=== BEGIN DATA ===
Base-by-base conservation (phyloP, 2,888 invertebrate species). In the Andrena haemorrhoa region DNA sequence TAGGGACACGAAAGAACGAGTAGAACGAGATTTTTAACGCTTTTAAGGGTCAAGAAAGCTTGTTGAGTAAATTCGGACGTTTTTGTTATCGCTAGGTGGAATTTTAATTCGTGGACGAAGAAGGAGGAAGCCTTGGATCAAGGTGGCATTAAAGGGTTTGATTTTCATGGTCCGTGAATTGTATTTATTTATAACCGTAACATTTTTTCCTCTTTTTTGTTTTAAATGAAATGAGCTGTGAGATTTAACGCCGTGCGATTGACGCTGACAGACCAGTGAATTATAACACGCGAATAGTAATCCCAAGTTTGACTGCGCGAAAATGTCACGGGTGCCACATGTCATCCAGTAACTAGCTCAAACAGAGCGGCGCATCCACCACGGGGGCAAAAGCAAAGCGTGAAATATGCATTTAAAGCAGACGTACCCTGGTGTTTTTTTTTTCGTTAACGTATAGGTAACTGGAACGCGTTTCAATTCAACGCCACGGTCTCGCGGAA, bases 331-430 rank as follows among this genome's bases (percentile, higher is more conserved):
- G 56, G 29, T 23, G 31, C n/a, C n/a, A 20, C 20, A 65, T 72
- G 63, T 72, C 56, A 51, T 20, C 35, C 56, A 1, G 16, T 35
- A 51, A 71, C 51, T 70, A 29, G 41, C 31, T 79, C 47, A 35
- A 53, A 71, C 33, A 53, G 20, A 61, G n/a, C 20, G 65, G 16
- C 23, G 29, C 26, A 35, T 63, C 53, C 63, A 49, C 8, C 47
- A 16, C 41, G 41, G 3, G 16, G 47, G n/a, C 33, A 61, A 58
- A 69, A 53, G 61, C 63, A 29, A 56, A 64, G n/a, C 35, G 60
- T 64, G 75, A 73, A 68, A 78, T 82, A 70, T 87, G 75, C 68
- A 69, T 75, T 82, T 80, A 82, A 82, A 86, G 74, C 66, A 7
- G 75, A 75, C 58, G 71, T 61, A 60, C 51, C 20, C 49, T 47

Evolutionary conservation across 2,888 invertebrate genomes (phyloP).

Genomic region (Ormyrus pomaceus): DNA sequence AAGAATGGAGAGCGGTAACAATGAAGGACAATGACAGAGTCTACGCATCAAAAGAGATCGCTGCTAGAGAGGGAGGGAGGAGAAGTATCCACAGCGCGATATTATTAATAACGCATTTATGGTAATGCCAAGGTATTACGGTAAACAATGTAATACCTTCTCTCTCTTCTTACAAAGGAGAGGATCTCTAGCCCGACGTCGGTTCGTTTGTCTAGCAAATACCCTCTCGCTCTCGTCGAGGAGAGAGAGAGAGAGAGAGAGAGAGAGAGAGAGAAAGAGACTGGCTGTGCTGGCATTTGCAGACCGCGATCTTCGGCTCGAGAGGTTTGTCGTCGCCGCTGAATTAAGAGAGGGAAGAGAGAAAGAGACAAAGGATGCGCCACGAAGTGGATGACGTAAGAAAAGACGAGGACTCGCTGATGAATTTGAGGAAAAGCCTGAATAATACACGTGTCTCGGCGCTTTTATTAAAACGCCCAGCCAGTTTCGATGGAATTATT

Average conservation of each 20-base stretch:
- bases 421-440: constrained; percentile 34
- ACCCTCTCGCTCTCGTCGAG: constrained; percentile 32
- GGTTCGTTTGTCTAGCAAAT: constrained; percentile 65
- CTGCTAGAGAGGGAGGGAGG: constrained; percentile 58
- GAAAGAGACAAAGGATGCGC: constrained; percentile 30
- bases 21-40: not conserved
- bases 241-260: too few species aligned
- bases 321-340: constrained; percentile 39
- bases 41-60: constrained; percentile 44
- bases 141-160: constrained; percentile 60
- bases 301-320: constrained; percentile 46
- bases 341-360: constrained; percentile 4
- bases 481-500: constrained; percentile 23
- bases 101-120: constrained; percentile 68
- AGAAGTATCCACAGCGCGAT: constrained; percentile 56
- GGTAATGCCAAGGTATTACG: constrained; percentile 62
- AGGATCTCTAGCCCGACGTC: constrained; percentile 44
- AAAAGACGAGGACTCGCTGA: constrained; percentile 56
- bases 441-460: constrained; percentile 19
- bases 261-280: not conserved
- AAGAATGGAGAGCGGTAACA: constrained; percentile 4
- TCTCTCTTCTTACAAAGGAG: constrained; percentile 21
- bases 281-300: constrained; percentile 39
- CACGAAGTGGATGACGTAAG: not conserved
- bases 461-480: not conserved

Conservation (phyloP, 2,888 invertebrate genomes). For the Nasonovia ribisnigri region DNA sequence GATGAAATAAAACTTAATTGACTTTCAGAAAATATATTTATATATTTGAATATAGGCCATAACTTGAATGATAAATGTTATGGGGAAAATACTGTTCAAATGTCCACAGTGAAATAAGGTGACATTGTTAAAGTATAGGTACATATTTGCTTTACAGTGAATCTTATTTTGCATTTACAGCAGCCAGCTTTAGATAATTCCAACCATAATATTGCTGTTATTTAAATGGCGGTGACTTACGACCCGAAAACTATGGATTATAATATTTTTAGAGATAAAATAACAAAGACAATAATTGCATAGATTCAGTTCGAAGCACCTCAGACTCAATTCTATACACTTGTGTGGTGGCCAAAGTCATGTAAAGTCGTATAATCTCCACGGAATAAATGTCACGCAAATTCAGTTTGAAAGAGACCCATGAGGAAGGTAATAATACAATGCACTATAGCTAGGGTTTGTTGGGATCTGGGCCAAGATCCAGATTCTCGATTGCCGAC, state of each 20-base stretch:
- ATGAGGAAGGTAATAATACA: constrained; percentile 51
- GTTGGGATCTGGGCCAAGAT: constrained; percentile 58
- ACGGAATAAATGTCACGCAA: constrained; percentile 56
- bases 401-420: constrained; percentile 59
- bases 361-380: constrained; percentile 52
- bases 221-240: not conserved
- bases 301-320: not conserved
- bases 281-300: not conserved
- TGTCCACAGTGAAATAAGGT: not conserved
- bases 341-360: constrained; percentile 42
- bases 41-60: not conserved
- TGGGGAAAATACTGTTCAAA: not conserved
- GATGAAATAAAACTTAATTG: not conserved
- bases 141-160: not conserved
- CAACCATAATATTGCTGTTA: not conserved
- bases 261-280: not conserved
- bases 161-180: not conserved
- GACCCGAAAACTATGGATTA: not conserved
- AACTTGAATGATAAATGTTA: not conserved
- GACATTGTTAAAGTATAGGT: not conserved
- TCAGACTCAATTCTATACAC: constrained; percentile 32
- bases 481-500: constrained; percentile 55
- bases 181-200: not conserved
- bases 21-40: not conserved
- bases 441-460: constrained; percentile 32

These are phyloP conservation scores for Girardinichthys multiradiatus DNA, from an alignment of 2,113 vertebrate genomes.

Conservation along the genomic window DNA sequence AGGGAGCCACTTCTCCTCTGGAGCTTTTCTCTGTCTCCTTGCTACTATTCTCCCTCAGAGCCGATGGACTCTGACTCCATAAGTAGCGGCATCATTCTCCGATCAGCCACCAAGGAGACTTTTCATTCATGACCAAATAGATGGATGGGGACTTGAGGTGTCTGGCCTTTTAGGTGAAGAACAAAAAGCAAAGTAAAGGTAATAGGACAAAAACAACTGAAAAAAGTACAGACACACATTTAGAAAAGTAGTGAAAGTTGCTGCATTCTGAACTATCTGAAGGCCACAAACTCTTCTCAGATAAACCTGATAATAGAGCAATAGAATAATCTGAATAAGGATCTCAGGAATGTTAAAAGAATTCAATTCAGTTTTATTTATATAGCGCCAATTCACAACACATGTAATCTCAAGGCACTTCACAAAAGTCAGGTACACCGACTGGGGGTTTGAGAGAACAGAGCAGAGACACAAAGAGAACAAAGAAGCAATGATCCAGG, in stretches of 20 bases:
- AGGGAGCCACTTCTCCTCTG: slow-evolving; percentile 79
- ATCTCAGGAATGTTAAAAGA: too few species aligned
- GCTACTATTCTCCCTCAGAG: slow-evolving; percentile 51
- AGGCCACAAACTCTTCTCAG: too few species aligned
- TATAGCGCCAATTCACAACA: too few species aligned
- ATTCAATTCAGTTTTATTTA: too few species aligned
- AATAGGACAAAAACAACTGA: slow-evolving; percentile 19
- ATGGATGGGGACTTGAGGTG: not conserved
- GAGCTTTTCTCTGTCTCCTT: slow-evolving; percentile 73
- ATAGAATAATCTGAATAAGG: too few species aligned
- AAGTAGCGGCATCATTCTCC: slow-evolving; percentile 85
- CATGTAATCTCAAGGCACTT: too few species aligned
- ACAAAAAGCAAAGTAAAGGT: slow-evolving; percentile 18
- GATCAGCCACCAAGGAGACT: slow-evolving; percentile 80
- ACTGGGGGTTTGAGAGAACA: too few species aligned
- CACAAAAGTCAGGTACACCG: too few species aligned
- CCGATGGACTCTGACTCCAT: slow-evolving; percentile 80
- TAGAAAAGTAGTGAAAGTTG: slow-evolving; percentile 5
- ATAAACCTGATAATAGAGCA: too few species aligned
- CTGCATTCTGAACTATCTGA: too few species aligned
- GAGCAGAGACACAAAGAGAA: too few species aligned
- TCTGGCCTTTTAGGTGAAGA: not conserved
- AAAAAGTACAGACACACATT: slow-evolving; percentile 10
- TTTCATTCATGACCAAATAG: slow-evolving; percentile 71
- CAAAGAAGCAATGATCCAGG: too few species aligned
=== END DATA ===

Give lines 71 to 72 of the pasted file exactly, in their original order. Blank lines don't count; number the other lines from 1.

- AGGCCACAAACTCTTCTCAG: too few species aligned
- TATAGCGCCAATTCACAACA: too few species aligned